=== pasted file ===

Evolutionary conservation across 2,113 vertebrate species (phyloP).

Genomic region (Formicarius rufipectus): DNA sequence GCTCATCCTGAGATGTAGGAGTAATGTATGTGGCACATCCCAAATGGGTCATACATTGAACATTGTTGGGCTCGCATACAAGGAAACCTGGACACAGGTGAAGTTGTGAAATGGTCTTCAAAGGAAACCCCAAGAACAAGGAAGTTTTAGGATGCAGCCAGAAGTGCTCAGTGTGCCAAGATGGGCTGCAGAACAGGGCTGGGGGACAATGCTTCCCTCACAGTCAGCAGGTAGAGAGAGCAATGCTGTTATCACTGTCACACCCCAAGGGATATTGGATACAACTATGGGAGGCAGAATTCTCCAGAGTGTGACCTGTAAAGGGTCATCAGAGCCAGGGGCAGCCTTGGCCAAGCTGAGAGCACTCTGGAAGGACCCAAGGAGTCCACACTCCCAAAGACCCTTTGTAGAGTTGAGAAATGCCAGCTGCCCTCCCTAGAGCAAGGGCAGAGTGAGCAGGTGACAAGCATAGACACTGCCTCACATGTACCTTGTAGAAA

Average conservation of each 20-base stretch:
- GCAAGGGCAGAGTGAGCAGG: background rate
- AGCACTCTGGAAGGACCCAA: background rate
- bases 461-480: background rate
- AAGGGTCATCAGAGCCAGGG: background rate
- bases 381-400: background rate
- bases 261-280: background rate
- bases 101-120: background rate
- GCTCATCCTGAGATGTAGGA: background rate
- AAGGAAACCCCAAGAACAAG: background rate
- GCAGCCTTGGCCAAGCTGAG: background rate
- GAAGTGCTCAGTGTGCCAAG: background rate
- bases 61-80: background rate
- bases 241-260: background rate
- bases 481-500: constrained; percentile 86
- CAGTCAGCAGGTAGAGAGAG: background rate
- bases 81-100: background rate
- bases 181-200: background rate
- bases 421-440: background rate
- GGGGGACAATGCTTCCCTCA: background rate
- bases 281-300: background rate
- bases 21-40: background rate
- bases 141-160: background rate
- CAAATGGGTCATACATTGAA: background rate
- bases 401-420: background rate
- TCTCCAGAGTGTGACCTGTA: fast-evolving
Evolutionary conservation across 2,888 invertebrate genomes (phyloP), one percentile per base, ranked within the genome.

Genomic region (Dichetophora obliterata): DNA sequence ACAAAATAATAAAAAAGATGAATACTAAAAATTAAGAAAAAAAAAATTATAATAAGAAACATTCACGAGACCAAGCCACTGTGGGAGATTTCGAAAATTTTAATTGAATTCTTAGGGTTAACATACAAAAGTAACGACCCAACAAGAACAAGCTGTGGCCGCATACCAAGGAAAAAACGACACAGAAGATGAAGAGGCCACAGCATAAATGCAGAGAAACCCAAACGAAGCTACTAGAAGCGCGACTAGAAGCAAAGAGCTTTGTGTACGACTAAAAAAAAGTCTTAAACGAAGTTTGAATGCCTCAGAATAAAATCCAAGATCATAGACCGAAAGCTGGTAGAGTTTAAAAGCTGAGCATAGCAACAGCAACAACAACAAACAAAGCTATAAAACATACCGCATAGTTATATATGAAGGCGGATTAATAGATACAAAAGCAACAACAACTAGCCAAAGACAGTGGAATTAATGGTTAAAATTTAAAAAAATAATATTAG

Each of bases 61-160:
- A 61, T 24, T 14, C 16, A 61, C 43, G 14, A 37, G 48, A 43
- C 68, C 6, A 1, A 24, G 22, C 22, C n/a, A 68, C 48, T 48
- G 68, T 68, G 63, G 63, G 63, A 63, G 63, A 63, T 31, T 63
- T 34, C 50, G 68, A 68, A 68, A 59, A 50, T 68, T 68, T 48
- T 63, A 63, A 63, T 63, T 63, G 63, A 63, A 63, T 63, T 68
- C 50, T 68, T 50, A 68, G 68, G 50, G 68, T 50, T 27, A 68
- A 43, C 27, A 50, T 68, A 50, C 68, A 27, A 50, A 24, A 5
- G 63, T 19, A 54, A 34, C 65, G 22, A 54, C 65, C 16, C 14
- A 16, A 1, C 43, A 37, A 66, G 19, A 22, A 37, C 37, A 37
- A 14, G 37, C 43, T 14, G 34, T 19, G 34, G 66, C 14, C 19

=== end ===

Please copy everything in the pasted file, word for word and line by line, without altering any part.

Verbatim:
Evolutionary conservation across 2,113 vertebrate species (phyloP).

Genomic region (Formicarius rufipectus): DNA sequence GCTCATCCTGAGATGTAGGAGTAATGTATGTGGCACATCCCAAATGGGTCATACATTGAACATTGTTGGGCTCGCATACAAGGAAACCTGGACACAGGTGAAGTTGTGAAATGGTCTTCAAAGGAAACCCCAAGAACAAGGAAGTTTTAGGATGCAGCCAGAAGTGCTCAGTGTGCCAAGATGGGCTGCAGAACAGGGCTGGGGGACAATGCTTCCCTCACAGTCAGCAGGTAGAGAGAGCAATGCTGTTATCACTGTCACACCCCAAGGGATATTGGATACAACTATGGGAGGCAGAATTCTCCAGAGTGTGACCTGTAAAGGGTCATCAGAGCCAGGGGCAGCCTTGGCCAAGCTGAGAGCACTCTGGAAGGACCCAAGGAGTCCACACTCCCAAAGACCCTTTGTAGAGTTGAGAAATGCCAGCTGCCCTCCCTAGAGCAAGGGCAGAGTGAGCAGGTGACAAGCATAGACACTGCCTCACATGTACCTTGTAGAAA

Average conservation of each 20-base stretch:
- GCAAGGGCAGAGTGAGCAGG: background rate
- AGCACTCTGGAAGGACCCAA: background rate
- bases 461-480: background rate
- AAGGGTCATCAGAGCCAGGG: background rate
- bases 381-400: background rate
- bases 261-280: background rate
- bases 101-120: background rate
- GCTCATCCTGAGATGTAGGA: background rate
- AAGGAAACCCCAAGAACAAG: background rate
- GCAGCCTTGGCCAAGCTGAG: background rate
- GAAGTGCTCAGTGTGCCAAG: background rate
- bases 61-80: background rate
- bases 241-260: background rate
- bases 481-500: constrained; percentile 86
- CAGTCAGCAGGTAGAGAGAG: background rate
- bases 81-100: background rate
- bases 181-200: background rate
- bases 421-440: background rate
- GGGGGACAATGCTTCCCTCA: background rate
- bases 281-300: background rate
- bases 21-40: background rate
- bases 141-160: background rate
- CAAATGGGTCATACATTGAA: background rate
- bases 401-420: background rate
- TCTCCAGAGTGTGACCTGTA: fast-evolving
Evolutionary conservation across 2,888 invertebrate genomes (phyloP), one percentile per base, ranked within the genome.

Genomic region (Dichetophora obliterata): DNA sequence ACAAAATAATAAAAAAGATGAATACTAAAAATTAAGAAAAAAAAAATTATAATAAGAAACATTCACGAGACCAAGCCACTGTGGGAGATTTCGAAAATTTTAATTGAATTCTTAGGGTTAACATACAAAAGTAACGACCCAACAAGAACAAGCTGTGGCCGCATACCAAGGAAAAAACGACACAGAAGATGAAGAGGCCACAGCATAAATGCAGAGAAACCCAAACGAAGCTACTAGAAGCGCGACTAGAAGCAAAGAGCTTTGTGTACGACTAAAAAAAAGTCTTAAACGAAGTTTGAATGCCTCAGAATAAAATCCAAGATCATAGACCGAAAGCTGGTAGAGTTTAAAAGCTGAGCATAGCAACAGCAACAACAACAAACAAAGCTATAAAACATACCGCATAGTTATATATGAAGGCGGATTAATAGATACAAAAGCAACAACAACTAGCCAAAGACAGTGGAATTAATGGTTAAAATTTAAAAAAATAATATTAG

Each of bases 61-160:
- A 61, T 24, T 14, C 16, A 61, C 43, G 14, A 37, G 48, A 43
- C 68, C 6, A 1, A 24, G 22, C 22, C n/a, A 68, C 48, T 48
- G 68, T 68, G 63, G 63, G 63, A 63, G 63, A 63, T 31, T 63
- T 34, C 50, G 68, A 68, A 68, A 59, A 50, T 68, T 68, T 48
- T 63, A 63, A 63, T 63, T 63, G 63, A 63, A 63, T 63, T 68
- C 50, T 68, T 50, A 68, G 68, G 50, G 68, T 50, T 27, A 68
- A 43, C 27, A 50, T 68, A 50, C 68, A 27, A 50, A 24, A 5
- G 63, T 19, A 54, A 34, C 65, G 22, A 54, C 65, C 16, C 14
- A 16, A 1, C 43, A 37, A 66, G 19, A 22, A 37, C 37, A 37
- A 14, G 37, C 43, T 14, G 34, T 19, G 34, G 66, C 14, C 19